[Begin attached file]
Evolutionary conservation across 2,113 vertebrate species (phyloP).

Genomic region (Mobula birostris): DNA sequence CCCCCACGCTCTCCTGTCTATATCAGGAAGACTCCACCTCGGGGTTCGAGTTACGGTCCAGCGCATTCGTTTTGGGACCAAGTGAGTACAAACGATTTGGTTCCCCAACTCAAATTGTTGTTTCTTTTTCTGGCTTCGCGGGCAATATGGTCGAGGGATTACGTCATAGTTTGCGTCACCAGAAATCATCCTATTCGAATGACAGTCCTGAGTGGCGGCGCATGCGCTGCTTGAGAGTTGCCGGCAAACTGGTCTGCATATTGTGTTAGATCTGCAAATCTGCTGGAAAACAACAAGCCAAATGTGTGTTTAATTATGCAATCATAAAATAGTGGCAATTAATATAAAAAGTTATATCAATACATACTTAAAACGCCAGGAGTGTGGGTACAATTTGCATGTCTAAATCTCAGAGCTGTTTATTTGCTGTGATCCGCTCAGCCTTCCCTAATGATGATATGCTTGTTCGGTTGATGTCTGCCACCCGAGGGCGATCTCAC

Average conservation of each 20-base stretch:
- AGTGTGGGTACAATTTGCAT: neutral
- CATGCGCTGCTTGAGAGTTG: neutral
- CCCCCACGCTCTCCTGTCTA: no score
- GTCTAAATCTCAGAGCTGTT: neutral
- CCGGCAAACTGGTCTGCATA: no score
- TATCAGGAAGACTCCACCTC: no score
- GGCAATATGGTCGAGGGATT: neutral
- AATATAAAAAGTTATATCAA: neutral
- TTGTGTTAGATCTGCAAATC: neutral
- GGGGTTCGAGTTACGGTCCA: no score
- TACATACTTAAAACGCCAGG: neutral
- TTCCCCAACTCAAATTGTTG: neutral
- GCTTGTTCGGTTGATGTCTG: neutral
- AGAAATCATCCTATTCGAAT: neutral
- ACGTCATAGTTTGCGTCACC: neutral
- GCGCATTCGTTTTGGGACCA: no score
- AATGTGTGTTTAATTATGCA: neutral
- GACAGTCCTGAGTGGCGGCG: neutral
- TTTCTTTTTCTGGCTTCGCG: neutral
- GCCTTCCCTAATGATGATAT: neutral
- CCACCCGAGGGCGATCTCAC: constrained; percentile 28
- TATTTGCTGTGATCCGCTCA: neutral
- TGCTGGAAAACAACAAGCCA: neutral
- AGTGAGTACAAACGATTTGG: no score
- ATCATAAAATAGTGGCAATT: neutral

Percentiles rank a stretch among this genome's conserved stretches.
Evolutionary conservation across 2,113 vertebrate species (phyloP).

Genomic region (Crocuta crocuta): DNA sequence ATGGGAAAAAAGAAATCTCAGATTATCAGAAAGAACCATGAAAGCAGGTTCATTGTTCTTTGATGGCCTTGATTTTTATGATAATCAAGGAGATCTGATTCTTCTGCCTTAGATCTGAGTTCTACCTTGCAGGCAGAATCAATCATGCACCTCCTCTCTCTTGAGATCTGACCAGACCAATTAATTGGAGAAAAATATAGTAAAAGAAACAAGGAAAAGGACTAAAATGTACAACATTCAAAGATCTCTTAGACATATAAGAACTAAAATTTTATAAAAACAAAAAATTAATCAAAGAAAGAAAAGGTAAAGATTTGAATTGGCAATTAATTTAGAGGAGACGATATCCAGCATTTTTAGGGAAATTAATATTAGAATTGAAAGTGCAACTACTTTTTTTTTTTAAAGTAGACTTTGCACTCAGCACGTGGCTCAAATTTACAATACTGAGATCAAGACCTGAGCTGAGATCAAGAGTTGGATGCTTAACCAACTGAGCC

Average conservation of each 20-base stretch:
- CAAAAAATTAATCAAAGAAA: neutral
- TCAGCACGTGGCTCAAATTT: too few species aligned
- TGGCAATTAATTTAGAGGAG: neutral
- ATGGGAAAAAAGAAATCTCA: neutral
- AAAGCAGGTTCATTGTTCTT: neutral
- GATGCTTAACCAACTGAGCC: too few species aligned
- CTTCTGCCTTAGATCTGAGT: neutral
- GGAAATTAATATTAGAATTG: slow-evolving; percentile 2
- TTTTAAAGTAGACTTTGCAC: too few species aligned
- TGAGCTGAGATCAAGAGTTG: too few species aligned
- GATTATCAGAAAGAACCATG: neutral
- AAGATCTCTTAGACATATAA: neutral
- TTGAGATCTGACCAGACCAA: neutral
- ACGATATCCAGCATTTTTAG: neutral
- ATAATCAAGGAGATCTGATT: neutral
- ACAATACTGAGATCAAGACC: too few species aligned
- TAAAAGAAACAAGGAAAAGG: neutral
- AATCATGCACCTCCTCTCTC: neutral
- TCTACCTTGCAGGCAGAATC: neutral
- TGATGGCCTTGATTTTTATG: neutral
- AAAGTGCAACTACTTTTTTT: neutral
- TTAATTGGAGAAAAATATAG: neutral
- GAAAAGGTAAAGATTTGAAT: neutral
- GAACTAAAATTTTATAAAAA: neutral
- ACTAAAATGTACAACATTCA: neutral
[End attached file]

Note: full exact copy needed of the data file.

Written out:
Evolutionary conservation across 2,113 vertebrate species (phyloP).

Genomic region (Mobula birostris): DNA sequence CCCCCACGCTCTCCTGTCTATATCAGGAAGACTCCACCTCGGGGTTCGAGTTACGGTCCAGCGCATTCGTTTTGGGACCAAGTGAGTACAAACGATTTGGTTCCCCAACTCAAATTGTTGTTTCTTTTTCTGGCTTCGCGGGCAATATGGTCGAGGGATTACGTCATAGTTTGCGTCACCAGAAATCATCCTATTCGAATGACAGTCCTGAGTGGCGGCGCATGCGCTGCTTGAGAGTTGCCGGCAAACTGGTCTGCATATTGTGTTAGATCTGCAAATCTGCTGGAAAACAACAAGCCAAATGTGTGTTTAATTATGCAATCATAAAATAGTGGCAATTAATATAAAAAGTTATATCAATACATACTTAAAACGCCAGGAGTGTGGGTACAATTTGCATGTCTAAATCTCAGAGCTGTTTATTTGCTGTGATCCGCTCAGCCTTCCCTAATGATGATATGCTTGTTCGGTTGATGTCTGCCACCCGAGGGCGATCTCAC

Average conservation of each 20-base stretch:
- AGTGTGGGTACAATTTGCAT: neutral
- CATGCGCTGCTTGAGAGTTG: neutral
- CCCCCACGCTCTCCTGTCTA: no score
- GTCTAAATCTCAGAGCTGTT: neutral
- CCGGCAAACTGGTCTGCATA: no score
- TATCAGGAAGACTCCACCTC: no score
- GGCAATATGGTCGAGGGATT: neutral
- AATATAAAAAGTTATATCAA: neutral
- TTGTGTTAGATCTGCAAATC: neutral
- GGGGTTCGAGTTACGGTCCA: no score
- TACATACTTAAAACGCCAGG: neutral
- TTCCCCAACTCAAATTGTTG: neutral
- GCTTGTTCGGTTGATGTCTG: neutral
- AGAAATCATCCTATTCGAAT: neutral
- ACGTCATAGTTTGCGTCACC: neutral
- GCGCATTCGTTTTGGGACCA: no score
- AATGTGTGTTTAATTATGCA: neutral
- GACAGTCCTGAGTGGCGGCG: neutral
- TTTCTTTTTCTGGCTTCGCG: neutral
- GCCTTCCCTAATGATGATAT: neutral
- CCACCCGAGGGCGATCTCAC: constrained; percentile 28
- TATTTGCTGTGATCCGCTCA: neutral
- TGCTGGAAAACAACAAGCCA: neutral
- AGTGAGTACAAACGATTTGG: no score
- ATCATAAAATAGTGGCAATT: neutral

Percentiles rank a stretch among this genome's conserved stretches.
Evolutionary conservation across 2,113 vertebrate species (phyloP).

Genomic region (Crocuta crocuta): DNA sequence ATGGGAAAAAAGAAATCTCAGATTATCAGAAAGAACCATGAAAGCAGGTTCATTGTTCTTTGATGGCCTTGATTTTTATGATAATCAAGGAGATCTGATTCTTCTGCCTTAGATCTGAGTTCTACCTTGCAGGCAGAATCAATCATGCACCTCCTCTCTCTTGAGATCTGACCAGACCAATTAATTGGAGAAAAATATAGTAAAAGAAACAAGGAAAAGGACTAAAATGTACAACATTCAAAGATCTCTTAGACATATAAGAACTAAAATTTTATAAAAACAAAAAATTAATCAAAGAAAGAAAAGGTAAAGATTTGAATTGGCAATTAATTTAGAGGAGACGATATCCAGCATTTTTAGGGAAATTAATATTAGAATTGAAAGTGCAACTACTTTTTTTTTTTAAAGTAGACTTTGCACTCAGCACGTGGCTCAAATTTACAATACTGAGATCAAGACCTGAGCTGAGATCAAGAGTTGGATGCTTAACCAACTGAGCC

Average conservation of each 20-base stretch:
- CAAAAAATTAATCAAAGAAA: neutral
- TCAGCACGTGGCTCAAATTT: too few species aligned
- TGGCAATTAATTTAGAGGAG: neutral
- ATGGGAAAAAAGAAATCTCA: neutral
- AAAGCAGGTTCATTGTTCTT: neutral
- GATGCTTAACCAACTGAGCC: too few species aligned
- CTTCTGCCTTAGATCTGAGT: neutral
- GGAAATTAATATTAGAATTG: slow-evolving; percentile 2
- TTTTAAAGTAGACTTTGCAC: too few species aligned
- TGAGCTGAGATCAAGAGTTG: too few species aligned
- GATTATCAGAAAGAACCATG: neutral
- AAGATCTCTTAGACATATAA: neutral
- TTGAGATCTGACCAGACCAA: neutral
- ACGATATCCAGCATTTTTAG: neutral
- ATAATCAAGGAGATCTGATT: neutral
- ACAATACTGAGATCAAGACC: too few species aligned
- TAAAAGAAACAAGGAAAAGG: neutral
- AATCATGCACCTCCTCTCTC: neutral
- TCTACCTTGCAGGCAGAATC: neutral
- TGATGGCCTTGATTTTTATG: neutral
- AAAGTGCAACTACTTTTTTT: neutral
- TTAATTGGAGAAAAATATAG: neutral
- GAAAAGGTAAAGATTTGAAT: neutral
- GAACTAAAATTTTATAAAAA: neutral
- ACTAAAATGTACAACATTCA: neutral